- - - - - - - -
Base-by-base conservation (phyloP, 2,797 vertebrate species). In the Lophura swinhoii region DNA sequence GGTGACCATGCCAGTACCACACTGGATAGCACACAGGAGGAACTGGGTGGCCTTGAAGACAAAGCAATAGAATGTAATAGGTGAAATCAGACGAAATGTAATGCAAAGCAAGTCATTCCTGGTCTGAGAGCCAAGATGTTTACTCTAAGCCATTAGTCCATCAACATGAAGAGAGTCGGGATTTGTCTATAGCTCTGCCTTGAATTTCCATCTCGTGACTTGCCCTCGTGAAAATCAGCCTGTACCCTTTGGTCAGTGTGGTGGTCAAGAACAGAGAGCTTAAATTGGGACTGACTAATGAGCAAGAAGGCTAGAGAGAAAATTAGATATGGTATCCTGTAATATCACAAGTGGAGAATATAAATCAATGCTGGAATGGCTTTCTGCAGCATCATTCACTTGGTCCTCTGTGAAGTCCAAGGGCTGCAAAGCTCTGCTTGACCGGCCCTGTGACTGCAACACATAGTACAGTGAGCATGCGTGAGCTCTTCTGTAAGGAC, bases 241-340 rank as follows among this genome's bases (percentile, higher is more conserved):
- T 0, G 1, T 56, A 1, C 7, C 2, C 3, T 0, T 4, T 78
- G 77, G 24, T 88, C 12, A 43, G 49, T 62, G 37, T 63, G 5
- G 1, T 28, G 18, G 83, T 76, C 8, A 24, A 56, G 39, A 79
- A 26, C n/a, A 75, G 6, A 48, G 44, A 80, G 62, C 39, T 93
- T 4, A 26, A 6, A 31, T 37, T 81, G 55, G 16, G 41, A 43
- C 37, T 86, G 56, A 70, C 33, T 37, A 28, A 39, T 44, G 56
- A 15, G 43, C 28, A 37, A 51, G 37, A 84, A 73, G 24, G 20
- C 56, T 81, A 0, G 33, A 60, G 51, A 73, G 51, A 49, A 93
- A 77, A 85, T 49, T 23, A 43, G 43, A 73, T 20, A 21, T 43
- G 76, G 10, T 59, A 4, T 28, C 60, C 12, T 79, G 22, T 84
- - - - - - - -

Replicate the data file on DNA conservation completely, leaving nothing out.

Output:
Base-by-base conservation (phyloP, 2,797 vertebrate species). In the Lophura swinhoii region DNA sequence GGTGACCATGCCAGTACCACACTGGATAGCACACAGGAGGAACTGGGTGGCCTTGAAGACAAAGCAATAGAATGTAATAGGTGAAATCAGACGAAATGTAATGCAAAGCAAGTCATTCCTGGTCTGAGAGCCAAGATGTTTACTCTAAGCCATTAGTCCATCAACATGAAGAGAGTCGGGATTTGTCTATAGCTCTGCCTTGAATTTCCATCTCGTGACTTGCCCTCGTGAAAATCAGCCTGTACCCTTTGGTCAGTGTGGTGGTCAAGAACAGAGAGCTTAAATTGGGACTGACTAATGAGCAAGAAGGCTAGAGAGAAAATTAGATATGGTATCCTGTAATATCACAAGTGGAGAATATAAATCAATGCTGGAATGGCTTTCTGCAGCATCATTCACTTGGTCCTCTGTGAAGTCCAAGGGCTGCAAAGCTCTGCTTGACCGGCCCTGTGACTGCAACACATAGTACAGTGAGCATGCGTGAGCTCTTCTGTAAGGAC, bases 241-340 rank as follows among this genome's bases (percentile, higher is more conserved):
- T 0, G 1, T 56, A 1, C 7, C 2, C 3, T 0, T 4, T 78
- G 77, G 24, T 88, C 12, A 43, G 49, T 62, G 37, T 63, G 5
- G 1, T 28, G 18, G 83, T 76, C 8, A 24, A 56, G 39, A 79
- A 26, C n/a, A 75, G 6, A 48, G 44, A 80, G 62, C 39, T 93
- T 4, A 26, A 6, A 31, T 37, T 81, G 55, G 16, G 41, A 43
- C 37, T 86, G 56, A 70, C 33, T 37, A 28, A 39, T 44, G 56
- A 15, G 43, C 28, A 37, A 51, G 37, A 84, A 73, G 24, G 20
- C 56, T 81, A 0, G 33, A 60, G 51, A 73, G 51, A 49, A 93
- A 77, A 85, T 49, T 23, A 43, G 43, A 73, T 20, A 21, T 43
- G 76, G 10, T 59, A 4, T 28, C 60, C 12, T 79, G 22, T 84